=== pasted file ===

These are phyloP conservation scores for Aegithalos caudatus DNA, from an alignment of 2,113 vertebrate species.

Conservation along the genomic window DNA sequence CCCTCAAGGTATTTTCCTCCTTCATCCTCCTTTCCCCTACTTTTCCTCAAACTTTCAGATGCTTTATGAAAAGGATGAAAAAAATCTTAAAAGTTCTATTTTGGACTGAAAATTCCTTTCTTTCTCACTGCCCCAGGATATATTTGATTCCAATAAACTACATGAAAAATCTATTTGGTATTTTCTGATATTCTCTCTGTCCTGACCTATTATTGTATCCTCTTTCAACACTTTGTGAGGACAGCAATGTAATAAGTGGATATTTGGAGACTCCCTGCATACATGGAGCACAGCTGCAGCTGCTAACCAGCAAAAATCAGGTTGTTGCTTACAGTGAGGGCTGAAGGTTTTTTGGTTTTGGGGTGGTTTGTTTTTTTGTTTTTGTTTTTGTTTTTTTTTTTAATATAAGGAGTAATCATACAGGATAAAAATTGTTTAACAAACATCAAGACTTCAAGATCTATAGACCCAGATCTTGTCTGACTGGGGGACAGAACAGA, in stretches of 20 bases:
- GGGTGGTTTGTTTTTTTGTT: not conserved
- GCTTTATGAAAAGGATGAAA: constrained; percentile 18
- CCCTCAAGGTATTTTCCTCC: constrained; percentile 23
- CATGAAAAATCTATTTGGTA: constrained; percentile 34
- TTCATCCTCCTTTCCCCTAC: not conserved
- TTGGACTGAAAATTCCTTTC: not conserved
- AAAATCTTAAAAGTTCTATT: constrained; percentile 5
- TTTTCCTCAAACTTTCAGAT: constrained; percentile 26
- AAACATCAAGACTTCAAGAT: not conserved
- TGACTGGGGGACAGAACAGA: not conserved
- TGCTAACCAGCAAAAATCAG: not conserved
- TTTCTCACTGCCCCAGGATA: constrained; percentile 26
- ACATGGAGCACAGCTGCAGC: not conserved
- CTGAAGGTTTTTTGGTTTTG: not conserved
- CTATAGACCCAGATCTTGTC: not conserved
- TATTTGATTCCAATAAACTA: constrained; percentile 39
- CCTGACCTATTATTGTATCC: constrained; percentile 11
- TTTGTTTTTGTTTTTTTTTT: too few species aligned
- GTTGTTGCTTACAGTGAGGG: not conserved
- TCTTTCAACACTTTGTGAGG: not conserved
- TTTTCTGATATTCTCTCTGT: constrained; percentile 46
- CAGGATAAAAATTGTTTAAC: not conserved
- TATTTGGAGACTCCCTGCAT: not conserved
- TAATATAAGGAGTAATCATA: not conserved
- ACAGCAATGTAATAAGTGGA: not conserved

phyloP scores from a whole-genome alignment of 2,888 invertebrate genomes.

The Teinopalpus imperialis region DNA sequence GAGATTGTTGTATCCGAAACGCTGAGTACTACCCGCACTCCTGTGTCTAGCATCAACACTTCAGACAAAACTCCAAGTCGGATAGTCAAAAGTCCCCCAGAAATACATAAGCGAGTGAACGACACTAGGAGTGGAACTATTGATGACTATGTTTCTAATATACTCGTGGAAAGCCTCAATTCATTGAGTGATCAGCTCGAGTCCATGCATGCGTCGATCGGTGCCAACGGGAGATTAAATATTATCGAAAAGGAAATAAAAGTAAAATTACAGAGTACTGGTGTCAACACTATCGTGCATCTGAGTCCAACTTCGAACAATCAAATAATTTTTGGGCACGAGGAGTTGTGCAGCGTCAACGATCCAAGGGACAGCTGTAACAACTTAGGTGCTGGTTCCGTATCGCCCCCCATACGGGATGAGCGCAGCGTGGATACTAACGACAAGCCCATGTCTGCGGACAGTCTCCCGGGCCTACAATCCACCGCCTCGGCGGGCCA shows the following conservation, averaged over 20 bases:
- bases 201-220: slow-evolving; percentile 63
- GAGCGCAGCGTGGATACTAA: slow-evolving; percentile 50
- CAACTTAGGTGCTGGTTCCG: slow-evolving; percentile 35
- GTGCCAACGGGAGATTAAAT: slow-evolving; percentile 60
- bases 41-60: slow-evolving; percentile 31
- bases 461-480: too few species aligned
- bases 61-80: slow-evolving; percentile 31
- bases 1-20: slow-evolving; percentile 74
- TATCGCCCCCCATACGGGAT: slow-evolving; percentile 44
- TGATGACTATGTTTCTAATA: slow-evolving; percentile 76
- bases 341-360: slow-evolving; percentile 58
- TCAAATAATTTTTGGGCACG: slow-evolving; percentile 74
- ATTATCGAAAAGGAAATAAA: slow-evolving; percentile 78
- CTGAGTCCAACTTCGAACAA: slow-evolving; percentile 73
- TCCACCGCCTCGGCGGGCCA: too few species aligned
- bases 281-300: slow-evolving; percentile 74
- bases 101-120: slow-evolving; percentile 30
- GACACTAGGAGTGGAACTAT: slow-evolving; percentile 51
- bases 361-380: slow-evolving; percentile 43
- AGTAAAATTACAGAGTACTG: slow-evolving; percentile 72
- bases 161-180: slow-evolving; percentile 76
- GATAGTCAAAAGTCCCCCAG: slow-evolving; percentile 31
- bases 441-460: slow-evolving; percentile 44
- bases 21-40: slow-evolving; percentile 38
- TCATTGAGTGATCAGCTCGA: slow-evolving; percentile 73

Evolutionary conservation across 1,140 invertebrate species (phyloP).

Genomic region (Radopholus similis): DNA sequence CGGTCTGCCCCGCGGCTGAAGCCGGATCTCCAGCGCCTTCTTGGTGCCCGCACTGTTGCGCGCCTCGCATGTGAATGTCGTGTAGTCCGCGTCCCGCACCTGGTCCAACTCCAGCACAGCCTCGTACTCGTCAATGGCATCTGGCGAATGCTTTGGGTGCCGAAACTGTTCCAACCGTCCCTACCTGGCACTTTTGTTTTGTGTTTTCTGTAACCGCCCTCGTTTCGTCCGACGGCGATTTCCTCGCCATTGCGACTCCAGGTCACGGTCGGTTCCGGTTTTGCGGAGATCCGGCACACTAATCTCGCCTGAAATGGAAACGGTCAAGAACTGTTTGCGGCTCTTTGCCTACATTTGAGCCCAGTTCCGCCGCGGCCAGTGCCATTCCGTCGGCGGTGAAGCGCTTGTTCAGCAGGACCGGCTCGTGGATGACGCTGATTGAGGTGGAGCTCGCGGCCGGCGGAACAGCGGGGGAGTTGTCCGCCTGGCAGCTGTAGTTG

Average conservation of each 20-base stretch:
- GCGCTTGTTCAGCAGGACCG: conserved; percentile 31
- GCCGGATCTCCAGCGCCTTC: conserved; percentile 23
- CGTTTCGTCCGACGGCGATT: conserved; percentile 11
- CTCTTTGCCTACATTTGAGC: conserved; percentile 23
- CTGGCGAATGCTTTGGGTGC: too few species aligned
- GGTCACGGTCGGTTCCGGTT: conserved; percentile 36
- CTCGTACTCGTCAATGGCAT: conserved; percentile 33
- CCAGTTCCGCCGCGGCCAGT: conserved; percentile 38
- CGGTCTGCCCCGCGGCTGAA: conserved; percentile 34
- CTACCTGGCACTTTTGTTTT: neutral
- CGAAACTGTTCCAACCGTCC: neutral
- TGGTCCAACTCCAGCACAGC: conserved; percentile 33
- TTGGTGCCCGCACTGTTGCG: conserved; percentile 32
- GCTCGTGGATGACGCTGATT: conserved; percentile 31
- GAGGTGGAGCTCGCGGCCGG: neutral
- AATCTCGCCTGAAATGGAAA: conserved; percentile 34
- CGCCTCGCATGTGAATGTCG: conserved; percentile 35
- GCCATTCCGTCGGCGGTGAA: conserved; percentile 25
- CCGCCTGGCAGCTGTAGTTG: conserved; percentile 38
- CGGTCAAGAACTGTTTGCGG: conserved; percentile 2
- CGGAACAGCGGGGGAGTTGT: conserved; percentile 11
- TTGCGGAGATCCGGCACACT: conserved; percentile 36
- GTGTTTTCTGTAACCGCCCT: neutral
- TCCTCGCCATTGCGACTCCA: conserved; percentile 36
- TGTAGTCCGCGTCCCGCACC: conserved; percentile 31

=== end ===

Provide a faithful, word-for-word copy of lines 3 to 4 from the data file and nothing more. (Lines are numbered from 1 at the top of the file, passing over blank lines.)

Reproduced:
- GGGTGGTTTGTTTTTTTGTT: not conserved
- GCTTTATGAAAAGGATGAAA: constrained; percentile 18